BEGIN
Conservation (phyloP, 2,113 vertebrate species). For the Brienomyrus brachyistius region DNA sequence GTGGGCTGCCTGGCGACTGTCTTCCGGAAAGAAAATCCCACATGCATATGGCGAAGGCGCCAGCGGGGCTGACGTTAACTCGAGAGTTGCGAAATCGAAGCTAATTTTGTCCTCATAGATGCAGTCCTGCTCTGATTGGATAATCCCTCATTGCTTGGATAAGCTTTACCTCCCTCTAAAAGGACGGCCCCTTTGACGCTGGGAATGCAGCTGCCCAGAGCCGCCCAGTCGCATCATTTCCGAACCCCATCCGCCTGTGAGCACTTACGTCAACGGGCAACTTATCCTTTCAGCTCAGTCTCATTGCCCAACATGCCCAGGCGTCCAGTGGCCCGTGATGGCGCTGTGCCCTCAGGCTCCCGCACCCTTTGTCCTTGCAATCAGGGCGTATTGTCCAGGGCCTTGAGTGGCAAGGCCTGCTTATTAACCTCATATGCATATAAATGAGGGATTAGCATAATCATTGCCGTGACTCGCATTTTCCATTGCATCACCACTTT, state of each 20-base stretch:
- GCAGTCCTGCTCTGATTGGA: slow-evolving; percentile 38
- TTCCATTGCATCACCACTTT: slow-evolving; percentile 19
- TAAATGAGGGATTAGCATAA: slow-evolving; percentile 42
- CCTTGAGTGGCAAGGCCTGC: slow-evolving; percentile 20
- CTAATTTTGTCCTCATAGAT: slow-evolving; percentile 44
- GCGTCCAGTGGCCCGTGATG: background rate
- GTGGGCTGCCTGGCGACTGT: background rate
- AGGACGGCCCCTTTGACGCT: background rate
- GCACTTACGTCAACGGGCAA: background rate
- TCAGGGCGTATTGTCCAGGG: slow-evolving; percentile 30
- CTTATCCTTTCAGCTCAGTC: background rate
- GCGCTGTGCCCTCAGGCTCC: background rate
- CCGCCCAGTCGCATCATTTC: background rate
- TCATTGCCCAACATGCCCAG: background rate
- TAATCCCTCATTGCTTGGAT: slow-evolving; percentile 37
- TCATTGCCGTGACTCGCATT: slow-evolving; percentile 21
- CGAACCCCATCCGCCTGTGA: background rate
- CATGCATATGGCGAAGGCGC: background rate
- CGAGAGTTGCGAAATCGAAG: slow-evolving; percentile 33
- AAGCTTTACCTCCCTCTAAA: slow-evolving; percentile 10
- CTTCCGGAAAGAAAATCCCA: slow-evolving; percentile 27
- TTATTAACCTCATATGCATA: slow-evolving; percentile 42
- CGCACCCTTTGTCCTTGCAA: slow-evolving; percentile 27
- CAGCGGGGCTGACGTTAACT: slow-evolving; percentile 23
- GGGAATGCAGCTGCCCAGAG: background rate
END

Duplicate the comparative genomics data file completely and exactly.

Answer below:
Conservation (phyloP, 2,113 vertebrate species). For the Brienomyrus brachyistius region DNA sequence GTGGGCTGCCTGGCGACTGTCTTCCGGAAAGAAAATCCCACATGCATATGGCGAAGGCGCCAGCGGGGCTGACGTTAACTCGAGAGTTGCGAAATCGAAGCTAATTTTGTCCTCATAGATGCAGTCCTGCTCTGATTGGATAATCCCTCATTGCTTGGATAAGCTTTACCTCCCTCTAAAAGGACGGCCCCTTTGACGCTGGGAATGCAGCTGCCCAGAGCCGCCCAGTCGCATCATTTCCGAACCCCATCCGCCTGTGAGCACTTACGTCAACGGGCAACTTATCCTTTCAGCTCAGTCTCATTGCCCAACATGCCCAGGCGTCCAGTGGCCCGTGATGGCGCTGTGCCCTCAGGCTCCCGCACCCTTTGTCCTTGCAATCAGGGCGTATTGTCCAGGGCCTTGAGTGGCAAGGCCTGCTTATTAACCTCATATGCATATAAATGAGGGATTAGCATAATCATTGCCGTGACTCGCATTTTCCATTGCATCACCACTTT, state of each 20-base stretch:
- GCAGTCCTGCTCTGATTGGA: slow-evolving; percentile 38
- TTCCATTGCATCACCACTTT: slow-evolving; percentile 19
- TAAATGAGGGATTAGCATAA: slow-evolving; percentile 42
- CCTTGAGTGGCAAGGCCTGC: slow-evolving; percentile 20
- CTAATTTTGTCCTCATAGAT: slow-evolving; percentile 44
- GCGTCCAGTGGCCCGTGATG: background rate
- GTGGGCTGCCTGGCGACTGT: background rate
- AGGACGGCCCCTTTGACGCT: background rate
- GCACTTACGTCAACGGGCAA: background rate
- TCAGGGCGTATTGTCCAGGG: slow-evolving; percentile 30
- CTTATCCTTTCAGCTCAGTC: background rate
- GCGCTGTGCCCTCAGGCTCC: background rate
- CCGCCCAGTCGCATCATTTC: background rate
- TCATTGCCCAACATGCCCAG: background rate
- TAATCCCTCATTGCTTGGAT: slow-evolving; percentile 37
- TCATTGCCGTGACTCGCATT: slow-evolving; percentile 21
- CGAACCCCATCCGCCTGTGA: background rate
- CATGCATATGGCGAAGGCGC: background rate
- CGAGAGTTGCGAAATCGAAG: slow-evolving; percentile 33
- AAGCTTTACCTCCCTCTAAA: slow-evolving; percentile 10
- CTTCCGGAAAGAAAATCCCA: slow-evolving; percentile 27
- TTATTAACCTCATATGCATA: slow-evolving; percentile 42
- CGCACCCTTTGTCCTTGCAA: slow-evolving; percentile 27
- CAGCGGGGCTGACGTTAACT: slow-evolving; percentile 23
- GGGAATGCAGCTGCCCAGAG: background rate